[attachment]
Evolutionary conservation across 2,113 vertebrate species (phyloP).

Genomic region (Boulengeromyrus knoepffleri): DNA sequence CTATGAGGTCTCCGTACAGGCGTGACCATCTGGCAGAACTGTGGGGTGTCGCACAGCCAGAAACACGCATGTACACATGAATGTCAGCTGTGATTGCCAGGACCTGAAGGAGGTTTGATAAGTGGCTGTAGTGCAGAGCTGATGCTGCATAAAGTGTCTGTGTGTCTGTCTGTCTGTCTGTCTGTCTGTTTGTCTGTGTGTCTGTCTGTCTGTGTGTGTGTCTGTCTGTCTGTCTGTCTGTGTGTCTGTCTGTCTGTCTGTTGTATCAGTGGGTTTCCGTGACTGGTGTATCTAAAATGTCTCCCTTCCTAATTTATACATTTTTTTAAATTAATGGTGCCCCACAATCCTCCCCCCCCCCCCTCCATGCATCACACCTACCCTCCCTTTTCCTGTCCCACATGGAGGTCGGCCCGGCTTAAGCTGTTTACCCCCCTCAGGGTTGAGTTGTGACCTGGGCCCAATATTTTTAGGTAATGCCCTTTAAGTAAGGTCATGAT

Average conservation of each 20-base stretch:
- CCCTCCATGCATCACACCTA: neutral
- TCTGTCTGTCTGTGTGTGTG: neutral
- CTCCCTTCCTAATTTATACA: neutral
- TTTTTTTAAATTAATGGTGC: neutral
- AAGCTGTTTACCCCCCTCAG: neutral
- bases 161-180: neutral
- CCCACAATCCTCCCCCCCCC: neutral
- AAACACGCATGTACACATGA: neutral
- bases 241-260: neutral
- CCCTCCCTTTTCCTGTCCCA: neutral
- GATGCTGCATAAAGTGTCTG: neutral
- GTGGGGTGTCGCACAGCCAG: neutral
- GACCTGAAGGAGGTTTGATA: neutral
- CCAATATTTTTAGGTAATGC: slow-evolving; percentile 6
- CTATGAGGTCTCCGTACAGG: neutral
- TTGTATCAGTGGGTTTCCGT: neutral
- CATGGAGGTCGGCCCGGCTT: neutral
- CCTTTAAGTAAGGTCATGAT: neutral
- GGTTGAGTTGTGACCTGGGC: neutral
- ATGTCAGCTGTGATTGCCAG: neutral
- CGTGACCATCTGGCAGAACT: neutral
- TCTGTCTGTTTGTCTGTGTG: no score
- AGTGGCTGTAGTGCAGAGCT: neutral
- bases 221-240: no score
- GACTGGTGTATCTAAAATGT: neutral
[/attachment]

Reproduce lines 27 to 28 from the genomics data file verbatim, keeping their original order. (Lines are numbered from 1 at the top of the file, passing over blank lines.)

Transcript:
- bases 221-240: no score
- GACTGGTGTATCTAAAATGT: neutral